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Times of India
After a series of unsuccessful attempts to take over the stronghold of the Gauls, Julius Caesar devises a more subtle plan to conquer the stubborn lot. By building a luxury residential estate (the Mansions of the Gods) in the forest on the outskirts of their village, he hopes that the Gauls will be tempted to abandon their village, move into the new property and adopt Roman culture.
While a lot of comic book characters have received cinematic representation, with suitable use of contemporary special effects, Asterix and gang have been curiously missing out on some big screen action... until now, that is. Sure, while there have been a few somewhat forgettable live-action films about Asterix and Obelix, this one is refreshingly different and fun.
Accordingly, the diminutive architect with towering ambitions Anglaigus (Deutsch) is dispatched to Gaul with Caesar's blessings to get the Mansions of the Gods built. However, Asterix (Carel) and Obelix (Briat) will have none of that and actively oppose the Romans in one encounter after another. They make life hell for the Roman garrison but soon enough, the rest of the Gauls much to their surprise, realize that doing day-to-day business with the Romans can be rather profitable, in money terms.
As infighting sets in among the Gauls, Asterix and Obelix (with a little 'magical' help from their druid Getafix) realize that only a few drastic methods will convince the Romans to leave. They after all, are not in Rome and certainly won't do as the Romans do.
The film makes a few pertinent points that won't be lost on adults as well - that of urban encroachment on forested areas, country life versus city living and the dishonest means builders often use in order to pursue their pot of lucre.
Astier, Clichy and crew have - in terms of renderings and dialogues - stayed very faithful to Rene Goscinny and Albert Uderzo's beloved characters and have dished out something that is both briskly-paced as well as entertaining enough for its core audience, children. This one makes for some fairly delightful viewing.
Alain Chabat, who wrote, directed and starred as Julius Ceasar in the second edition of the Asterix franchise, Asterix and Obelix: Mission Cleopatra (2002), has voiced Sénateur Prospectus in this one.
The film is adapted from the 17th volume of the Asterix comic books which goes by the same name- The Mansions of the Gods.
Julius Caesar intends to finally wipe out the Gaulish village after many unsuccessful attempts to get rid of the same. While the military option in the past has always been ruled out thanks to the Gauls being fortified with Getafix's magic potion, Caesar now devises a new plan. He decides to get the villagers to have a taste of some Roman culture by establishing a luxury Roman building estate called the Mansions of the Gods. The project is led by the architect Anglaigus, who has his army of slaves begin construction work by pulling down the trees in the forest where the Gauls live. However, with the help of Getafix's magic potion, Asterix and Obelix plant trees magically enhanced by one of the druid's potions to reach mature size quickly; whereupon an increasingly erratic Anglaigus threatens "to work the slaves to death". Taking this literally, Asterix gives the slaves magic potion with which to rebel; but the slaves, upon rebellion, do not stop work and leave, as Asterix intended, but insist on better working conditions, regular pay, and freedom after completing the first building of the Mansions of the Gods (similar to that of modern-day employers and trade unionists). Upon hearing that the slaves are better paid than they, the Roman legionaries go on strike for similar and better conditions for themselves (a common occurrence among French strikers). Since the freedom of the slaves depends on constructing at least one building, the Gauls allow the work to proceed. Finally, the first building of the Mansions of the Gods is built and inhabited by Roman families: the first of these consisting of a husband, wife and their son selected by lottery. These Romans then go shopping at the village which, before long, turns into a market town selling "antique" weapons and fish to the Romans, embroiled in price wars and (in the case of some of the wives) assuming Roman dress. To counteract this, Asterix asks Anglaigus for an apartment, but is told they are full. One morning, Asterix arranges for Cacofonix the bard to sing loudly at sunrise. As a result of the bard's discordant singing, the rest of the Roman inhabitants rush out of their homes and get ready to flee to Rome. Meanwhile, Obelix, who has been weakened by the lack of food, is captured and locked up in a cellar. He however gets his strength back after some leftover food is discarded via a chute into the cellar he is in. Just when Caesar visits the project, Obelix escapes, Getafix manages to get his potion to Asterix and in the resulting battle, the Romans are defeated. Caesar, who watches on, accepts that he came and saw, but didn't conquer and so, he leaves. But not before Asterix tells him that such a cunning plan was below Caesar's dignity. That evening, the Gauls hold their usual celebratory banquet.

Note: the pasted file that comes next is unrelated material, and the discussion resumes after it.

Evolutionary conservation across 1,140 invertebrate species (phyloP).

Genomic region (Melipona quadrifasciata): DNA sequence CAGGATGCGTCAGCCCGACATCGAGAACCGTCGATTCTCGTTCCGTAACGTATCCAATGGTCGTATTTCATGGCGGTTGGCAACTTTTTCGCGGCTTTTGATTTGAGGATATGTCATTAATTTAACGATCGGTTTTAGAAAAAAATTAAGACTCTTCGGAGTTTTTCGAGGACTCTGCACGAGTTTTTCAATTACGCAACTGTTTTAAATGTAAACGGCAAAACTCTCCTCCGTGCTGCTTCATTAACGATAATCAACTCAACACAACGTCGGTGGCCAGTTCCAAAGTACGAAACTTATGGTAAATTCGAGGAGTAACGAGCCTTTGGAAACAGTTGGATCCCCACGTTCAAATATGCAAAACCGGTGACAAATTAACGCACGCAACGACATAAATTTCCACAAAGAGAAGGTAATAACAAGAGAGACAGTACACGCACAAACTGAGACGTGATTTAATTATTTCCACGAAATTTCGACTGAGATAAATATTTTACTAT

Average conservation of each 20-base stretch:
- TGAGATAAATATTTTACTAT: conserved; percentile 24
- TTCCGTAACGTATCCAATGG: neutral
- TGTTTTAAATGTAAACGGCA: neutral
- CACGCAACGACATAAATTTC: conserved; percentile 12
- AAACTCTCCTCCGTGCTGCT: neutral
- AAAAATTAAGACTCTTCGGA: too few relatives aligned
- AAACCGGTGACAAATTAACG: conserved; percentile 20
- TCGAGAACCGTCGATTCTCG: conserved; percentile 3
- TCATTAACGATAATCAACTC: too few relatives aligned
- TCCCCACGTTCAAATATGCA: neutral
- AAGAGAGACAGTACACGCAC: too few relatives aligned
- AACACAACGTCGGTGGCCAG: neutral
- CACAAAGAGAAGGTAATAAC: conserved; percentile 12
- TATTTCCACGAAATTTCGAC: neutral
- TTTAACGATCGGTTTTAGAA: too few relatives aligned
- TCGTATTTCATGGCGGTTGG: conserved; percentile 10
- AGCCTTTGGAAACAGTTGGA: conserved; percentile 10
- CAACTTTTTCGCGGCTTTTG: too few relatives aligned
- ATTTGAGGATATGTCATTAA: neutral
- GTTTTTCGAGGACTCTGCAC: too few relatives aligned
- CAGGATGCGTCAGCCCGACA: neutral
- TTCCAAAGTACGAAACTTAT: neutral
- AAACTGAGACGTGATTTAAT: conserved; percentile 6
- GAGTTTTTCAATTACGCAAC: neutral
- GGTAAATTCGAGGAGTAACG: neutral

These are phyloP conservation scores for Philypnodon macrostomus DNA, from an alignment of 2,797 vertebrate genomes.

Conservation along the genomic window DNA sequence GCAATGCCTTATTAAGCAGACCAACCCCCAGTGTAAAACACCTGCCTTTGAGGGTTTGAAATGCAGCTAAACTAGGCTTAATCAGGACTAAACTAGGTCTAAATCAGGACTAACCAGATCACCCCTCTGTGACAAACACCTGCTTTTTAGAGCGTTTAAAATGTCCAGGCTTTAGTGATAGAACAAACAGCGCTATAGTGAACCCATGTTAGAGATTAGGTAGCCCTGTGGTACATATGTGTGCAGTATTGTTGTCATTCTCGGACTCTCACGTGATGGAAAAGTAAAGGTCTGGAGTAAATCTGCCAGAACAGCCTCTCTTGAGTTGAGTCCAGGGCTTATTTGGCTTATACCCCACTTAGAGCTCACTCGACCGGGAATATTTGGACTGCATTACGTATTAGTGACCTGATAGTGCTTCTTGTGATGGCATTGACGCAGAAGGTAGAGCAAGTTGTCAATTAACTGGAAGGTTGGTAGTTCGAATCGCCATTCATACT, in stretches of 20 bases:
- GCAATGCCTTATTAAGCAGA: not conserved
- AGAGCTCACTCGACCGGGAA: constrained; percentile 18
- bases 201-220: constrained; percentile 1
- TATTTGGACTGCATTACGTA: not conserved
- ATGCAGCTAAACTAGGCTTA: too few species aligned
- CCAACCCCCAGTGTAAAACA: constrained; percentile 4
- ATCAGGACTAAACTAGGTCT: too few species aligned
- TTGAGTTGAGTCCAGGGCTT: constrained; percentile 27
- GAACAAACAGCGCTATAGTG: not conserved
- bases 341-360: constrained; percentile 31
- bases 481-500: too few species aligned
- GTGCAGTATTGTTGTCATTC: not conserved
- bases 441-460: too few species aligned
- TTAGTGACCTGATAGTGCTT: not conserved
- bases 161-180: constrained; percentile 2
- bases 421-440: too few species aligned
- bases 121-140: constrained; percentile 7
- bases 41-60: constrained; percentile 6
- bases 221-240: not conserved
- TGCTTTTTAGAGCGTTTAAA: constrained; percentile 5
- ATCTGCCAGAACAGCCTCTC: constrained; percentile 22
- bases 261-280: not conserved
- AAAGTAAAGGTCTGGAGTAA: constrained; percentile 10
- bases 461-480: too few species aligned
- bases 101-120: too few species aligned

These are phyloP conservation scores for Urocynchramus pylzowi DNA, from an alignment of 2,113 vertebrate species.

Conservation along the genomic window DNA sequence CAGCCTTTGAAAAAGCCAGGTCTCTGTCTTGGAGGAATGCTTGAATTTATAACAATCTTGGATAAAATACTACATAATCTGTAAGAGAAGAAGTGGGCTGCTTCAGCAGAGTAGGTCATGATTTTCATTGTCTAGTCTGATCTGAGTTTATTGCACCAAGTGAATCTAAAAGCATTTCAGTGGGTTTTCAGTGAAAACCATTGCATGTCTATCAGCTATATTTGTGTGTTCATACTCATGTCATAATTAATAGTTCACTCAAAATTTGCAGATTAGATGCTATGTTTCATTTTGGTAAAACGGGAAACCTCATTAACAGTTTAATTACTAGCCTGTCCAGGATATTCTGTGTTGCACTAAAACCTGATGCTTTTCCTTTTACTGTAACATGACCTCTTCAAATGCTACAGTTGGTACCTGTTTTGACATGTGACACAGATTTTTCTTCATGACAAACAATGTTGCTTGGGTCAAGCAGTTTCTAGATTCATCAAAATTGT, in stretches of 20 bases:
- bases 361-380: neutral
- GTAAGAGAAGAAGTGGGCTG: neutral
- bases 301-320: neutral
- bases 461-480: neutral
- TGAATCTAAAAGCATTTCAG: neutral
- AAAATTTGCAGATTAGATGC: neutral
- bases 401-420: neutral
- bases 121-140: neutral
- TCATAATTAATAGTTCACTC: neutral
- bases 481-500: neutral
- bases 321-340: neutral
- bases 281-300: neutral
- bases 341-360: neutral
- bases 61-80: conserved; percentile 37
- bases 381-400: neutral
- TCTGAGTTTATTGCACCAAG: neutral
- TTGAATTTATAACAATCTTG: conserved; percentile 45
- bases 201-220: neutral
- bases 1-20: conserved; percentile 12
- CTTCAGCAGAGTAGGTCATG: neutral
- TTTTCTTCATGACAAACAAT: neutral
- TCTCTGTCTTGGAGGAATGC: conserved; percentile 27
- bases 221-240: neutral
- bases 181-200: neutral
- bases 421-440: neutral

Louis Clichy and Alexandre Astier's animation film, 'Asterix: The Mansions of the Gods' has been well received by the critics. Here's what the Twitter feels about the film: